An estimated 10% of K-12 students will experience school employee sexual misconduct during their school career. Such misconduct has a devastating impact on individual lives and institutional trust. Despite recent updates of state laws, no organization currently evaluates or assesses school employee sexual misconduct policies, perpetuating inconsistencies and loopholes. In addition, administrators and school employees often remain unaware of policies or fail to implement them effectively.
To address this problem, this study will examine how districts that recently experienced an incident of school employee sexual misconduct defined, interpreted, and implemented policies before and after the incident. By investigating district strengths and challenges, this study will provide an analysis of existing policies and procedures to prevent and respond to cases of misconduct. Results from this study will also support efforts to improve current policies with findings from reliable data.
Led by Dr. Billie-Jo Grant in collaboration with advisors Dr. Charol Shakeshaft, Dr. Roger Collins, and Ms. Terri Miller, this qualitative case study will include a purposeful sample of five geographically and demographically diverse districts that experienced an incident of school employee sexual misconduct in 2014. Beginning in January 2016, researchers will develop and validate a data documentation checklist and interview and focus group protocols. Data collection will begin in the spring of 2016 with study orientations and document collection, and it will continue throughout the year, with researchers conducting 100 interviews and 15 focus groups with school employees and county officials directly and indirectly involved with the incidents. These confidential, semi-structured measures will ask participants to discuss their knowledge of district policies and procedures, to describe the dissemination of and any changes to these policies and procedures, and to provide recommendations for improvement.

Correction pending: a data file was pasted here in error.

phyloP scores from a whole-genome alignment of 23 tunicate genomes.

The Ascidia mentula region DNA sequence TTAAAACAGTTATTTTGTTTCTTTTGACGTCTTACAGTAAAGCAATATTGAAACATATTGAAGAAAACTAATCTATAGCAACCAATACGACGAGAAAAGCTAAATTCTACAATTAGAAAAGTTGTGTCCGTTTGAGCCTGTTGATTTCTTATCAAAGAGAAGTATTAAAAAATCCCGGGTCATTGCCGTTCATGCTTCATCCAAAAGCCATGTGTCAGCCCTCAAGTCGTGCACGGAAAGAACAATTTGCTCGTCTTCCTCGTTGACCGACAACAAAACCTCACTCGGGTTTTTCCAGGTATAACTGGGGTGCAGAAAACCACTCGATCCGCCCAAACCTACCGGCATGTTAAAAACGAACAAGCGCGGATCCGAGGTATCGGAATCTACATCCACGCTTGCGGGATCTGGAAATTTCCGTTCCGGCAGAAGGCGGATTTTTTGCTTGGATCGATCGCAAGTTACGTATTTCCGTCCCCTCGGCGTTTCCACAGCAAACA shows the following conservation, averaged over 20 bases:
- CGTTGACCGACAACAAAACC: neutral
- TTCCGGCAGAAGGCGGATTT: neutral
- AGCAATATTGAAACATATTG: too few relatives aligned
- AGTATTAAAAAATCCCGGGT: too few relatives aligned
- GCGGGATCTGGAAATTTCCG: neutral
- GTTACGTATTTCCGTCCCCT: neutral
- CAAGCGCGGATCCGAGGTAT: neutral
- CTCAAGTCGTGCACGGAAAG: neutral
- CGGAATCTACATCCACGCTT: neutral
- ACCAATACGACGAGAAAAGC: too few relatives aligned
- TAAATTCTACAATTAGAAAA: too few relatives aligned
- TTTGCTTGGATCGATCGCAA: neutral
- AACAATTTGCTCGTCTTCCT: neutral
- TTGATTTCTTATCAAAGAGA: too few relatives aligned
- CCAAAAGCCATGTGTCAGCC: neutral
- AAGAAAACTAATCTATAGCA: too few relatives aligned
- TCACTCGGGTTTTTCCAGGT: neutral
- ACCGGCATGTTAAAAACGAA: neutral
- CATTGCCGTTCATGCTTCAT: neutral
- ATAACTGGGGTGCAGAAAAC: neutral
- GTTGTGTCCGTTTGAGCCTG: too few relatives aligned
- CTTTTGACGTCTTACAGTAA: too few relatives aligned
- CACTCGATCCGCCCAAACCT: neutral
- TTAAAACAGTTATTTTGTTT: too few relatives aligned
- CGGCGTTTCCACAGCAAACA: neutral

Qualitative data will be triangulated and researchers will use analytic induction and descriptive statistics as applicable to analyze the data. Researchers hypothesize that current implementation practices will reveal shortcomings and warrant changes for policy improvement.
Researchers will supply three interim evaluation reports as well as a final report in September 2017 and Dr. Zoe Barley will serve as the external evaluator. De-identified interview and focus group transcriptions and document collection data will be archived. Results will be disseminated in collaboration with Stop School Employee Sexual Abuse, Misconduct and Exploitation (S.E.S.A.M.E.net), with summaries provided to district, state, and national administrators and policymakers. Research findings will also be submitted to newspapers and journals and presented at national conferences.
Note: This project contains a research and/or development component, as defined in applicable law.